Retiring in 2002 from being a manager with state government, I knew I wanted to be of service and work internationally in my next phase of life. My lifelong wanderlust had developed into a fascination with other cultures and what made people both similar and unique. In 2005 I traveled to Iran and Syria with a small citizen diplomacy group. Our mission was to let government officials and everyday citizens know that—contrary to our government at the time—not all Americans considered them the “axis of evil”. My eyes became opened to the many ways we can voice our opinion and be heard in places where it matters most.
At the same time, I was studying with environmental activist and Buddhist scholar Joanna Macy. Through her teachings I learned that activism takes many forms. Important as “holding actions” are, they are only one approach to being an activist and making change possible.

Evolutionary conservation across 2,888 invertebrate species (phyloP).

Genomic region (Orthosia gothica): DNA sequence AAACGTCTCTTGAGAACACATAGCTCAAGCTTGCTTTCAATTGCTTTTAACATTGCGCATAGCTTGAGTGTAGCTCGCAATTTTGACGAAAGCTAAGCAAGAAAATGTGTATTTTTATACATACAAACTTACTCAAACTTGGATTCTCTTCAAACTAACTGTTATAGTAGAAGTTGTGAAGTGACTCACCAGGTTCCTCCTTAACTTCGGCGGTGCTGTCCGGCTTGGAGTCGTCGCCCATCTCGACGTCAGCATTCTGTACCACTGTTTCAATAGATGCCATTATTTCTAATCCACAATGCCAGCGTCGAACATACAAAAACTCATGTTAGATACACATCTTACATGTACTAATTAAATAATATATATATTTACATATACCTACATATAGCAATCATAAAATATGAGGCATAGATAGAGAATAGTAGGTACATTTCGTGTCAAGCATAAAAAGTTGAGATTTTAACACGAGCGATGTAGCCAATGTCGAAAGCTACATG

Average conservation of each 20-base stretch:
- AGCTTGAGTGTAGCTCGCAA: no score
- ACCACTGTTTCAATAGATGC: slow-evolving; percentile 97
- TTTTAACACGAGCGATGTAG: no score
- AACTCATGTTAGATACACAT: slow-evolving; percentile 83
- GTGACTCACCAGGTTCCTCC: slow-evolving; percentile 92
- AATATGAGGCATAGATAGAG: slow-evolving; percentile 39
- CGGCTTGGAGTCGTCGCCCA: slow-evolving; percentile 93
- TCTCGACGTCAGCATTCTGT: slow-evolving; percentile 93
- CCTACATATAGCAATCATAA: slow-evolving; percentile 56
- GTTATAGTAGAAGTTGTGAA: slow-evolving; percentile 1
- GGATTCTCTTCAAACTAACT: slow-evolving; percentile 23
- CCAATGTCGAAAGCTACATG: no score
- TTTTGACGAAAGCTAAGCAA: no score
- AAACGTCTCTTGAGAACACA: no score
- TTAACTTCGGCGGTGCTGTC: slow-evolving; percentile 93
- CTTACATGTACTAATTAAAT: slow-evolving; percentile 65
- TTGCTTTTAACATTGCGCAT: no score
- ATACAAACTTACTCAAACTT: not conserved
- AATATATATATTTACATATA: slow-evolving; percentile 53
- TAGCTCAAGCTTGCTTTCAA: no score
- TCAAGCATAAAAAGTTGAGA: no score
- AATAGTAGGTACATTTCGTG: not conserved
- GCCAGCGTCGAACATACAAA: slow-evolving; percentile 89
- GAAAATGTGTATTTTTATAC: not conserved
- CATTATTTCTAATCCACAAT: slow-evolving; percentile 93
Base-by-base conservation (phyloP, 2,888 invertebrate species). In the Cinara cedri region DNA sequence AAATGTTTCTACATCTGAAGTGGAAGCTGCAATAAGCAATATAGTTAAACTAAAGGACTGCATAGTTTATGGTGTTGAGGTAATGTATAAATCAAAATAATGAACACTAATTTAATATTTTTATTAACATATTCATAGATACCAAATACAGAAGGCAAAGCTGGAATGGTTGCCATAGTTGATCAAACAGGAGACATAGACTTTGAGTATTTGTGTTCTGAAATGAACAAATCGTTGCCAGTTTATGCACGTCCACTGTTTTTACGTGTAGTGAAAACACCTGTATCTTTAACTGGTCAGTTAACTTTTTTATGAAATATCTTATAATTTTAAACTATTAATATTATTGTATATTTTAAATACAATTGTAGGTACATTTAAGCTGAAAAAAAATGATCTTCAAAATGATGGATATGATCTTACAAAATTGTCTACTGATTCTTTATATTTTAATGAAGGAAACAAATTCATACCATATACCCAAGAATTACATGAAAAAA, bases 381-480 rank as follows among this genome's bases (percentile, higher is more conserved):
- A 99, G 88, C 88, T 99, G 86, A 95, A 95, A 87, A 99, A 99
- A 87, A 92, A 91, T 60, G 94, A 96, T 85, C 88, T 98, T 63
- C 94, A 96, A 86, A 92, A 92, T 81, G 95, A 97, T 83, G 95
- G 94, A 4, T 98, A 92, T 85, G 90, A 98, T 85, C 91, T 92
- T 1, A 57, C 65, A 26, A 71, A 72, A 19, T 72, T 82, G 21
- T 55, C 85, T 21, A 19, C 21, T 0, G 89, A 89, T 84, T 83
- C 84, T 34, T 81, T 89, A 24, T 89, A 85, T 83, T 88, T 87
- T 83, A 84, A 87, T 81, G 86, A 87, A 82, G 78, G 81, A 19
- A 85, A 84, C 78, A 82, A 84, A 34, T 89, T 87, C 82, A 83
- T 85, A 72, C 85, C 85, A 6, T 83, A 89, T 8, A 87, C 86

A few months later I fulfilled my childhood dream of visiting Africa. Preferring travel with a purpose, I took a photo workshop in Uganda where I documented the lives of street children. Through that experience I met 20-year-old Ronnie Sseruyange, who had become a street kid at age 6. For the next ten years he lived with other children on the streets of Kampala, foraging for food during the day and hiding from police at night.